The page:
Your pet's rabies tag should always be on its collar, so people can quickly see that your pet has been vaccinated for this deadly disease. Rabies tag numbers also allow tracing of animals and identification of a lost animal's owner, but it can be hard to have a rabies number traced after veterinary clinics or county offices are closed for the day. The microchip databases are online or telephone-accessed databases, and are available 24/7/365.
Q: I just adopted a pet from the animal shelter. Is it microchipped? How can I find out?
A: If the shelter scanned the animal, they should be able to tell you if it is microchipped. Some shelters implant microchips into every animal they adopt out, so check with the shelter and find out your new pet's microchip number so you can get it registered in your name.
Most veterinary clinics have microchip scanners, and your veterinarian can scan your new pet for a microchip when you take your new pet for its veterinary checkup. Microchips show up on radiographs (x-rays), so that's another way to look for one.
Q: Why should I have my animals microchipped?
A: The best reason to have your animals microchipped is the improved chance that you'll get your animal back if it becomes lost or stolen.
Q: I want to get my animal(s) microchipped. Where do I go?
A: To your veterinarian, of course! Most veterinary clinics keep microchips on hand; so, it is likely that your pet can be implanted with a microchip the same day as your appointment. Sometimes local shelters or businesses will host a microchipping event, too.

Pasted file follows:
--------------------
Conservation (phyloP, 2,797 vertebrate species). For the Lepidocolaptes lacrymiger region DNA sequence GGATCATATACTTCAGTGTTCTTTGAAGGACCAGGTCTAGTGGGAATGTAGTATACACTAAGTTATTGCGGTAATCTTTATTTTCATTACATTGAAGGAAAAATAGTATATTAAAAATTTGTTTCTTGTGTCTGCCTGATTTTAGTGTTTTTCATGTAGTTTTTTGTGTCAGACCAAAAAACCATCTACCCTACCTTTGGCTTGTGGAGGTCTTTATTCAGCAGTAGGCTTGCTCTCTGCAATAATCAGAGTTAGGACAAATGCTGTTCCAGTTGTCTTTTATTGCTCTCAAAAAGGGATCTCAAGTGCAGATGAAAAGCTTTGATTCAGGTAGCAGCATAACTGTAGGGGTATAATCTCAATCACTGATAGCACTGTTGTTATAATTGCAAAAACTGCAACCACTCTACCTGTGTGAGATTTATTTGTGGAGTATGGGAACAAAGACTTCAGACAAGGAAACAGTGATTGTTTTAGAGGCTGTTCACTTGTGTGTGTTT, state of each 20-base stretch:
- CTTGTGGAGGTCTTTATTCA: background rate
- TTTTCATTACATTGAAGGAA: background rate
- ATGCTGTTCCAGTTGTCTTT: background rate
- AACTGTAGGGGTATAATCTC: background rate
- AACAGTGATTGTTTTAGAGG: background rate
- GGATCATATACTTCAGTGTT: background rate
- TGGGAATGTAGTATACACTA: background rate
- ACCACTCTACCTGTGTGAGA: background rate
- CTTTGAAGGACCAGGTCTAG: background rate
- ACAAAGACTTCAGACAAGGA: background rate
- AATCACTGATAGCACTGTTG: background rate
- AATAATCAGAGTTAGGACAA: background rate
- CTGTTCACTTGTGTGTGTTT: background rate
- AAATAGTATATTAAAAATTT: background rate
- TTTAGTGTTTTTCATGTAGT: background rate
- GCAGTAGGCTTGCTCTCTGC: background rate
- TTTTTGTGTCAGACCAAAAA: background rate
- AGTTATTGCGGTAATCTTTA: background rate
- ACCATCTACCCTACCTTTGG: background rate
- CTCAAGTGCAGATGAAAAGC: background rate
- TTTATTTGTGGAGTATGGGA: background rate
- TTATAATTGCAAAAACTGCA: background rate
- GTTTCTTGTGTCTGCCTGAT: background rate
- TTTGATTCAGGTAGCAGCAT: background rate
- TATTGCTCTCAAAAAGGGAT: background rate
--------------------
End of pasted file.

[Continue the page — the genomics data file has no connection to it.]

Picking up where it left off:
Husbandry animals: Cow, Sheep, Pig
1, scan the animal, make sure there is no microchip in your pet
2, make sure that the packing is undamaged and then open the package
3 take out the syringe and barcodes
4, remove the red limit card of the syringe and open the lid. Attention:Remember that the needle tip must not be lowered to prevent microchips from coming out.
5,sterilize the parts of the animals that will be injected with iodine
6 useyour left hand pinches the skin and use your right hand to hold the syringe, and the needle is better 15 degrees to the skin.
7, the right hand pushes the syringe to the bottom, and it will hear a click, and use cotton ball to hold the injection site and gently pull out the needle.
8, hold the injection site for 10 seconds with cotton ball, which is good for wound closure.
9, using a scanner to read the chip
10, it will display 15 ID numbers on scanner
The microchip will last your pet's lifetime with permanent ID
As a technology company specializing in the management of IOT RFID products and related system software in the animal industry, Raybaca IOT Technology Company have been ranked among the top spears in the domestic related industries for years. Our main products cover RFID ear tags, RFID readers of LF/HF/UHF, chips, transponders,wireless network equipments, and so on.
Contact Person: Christine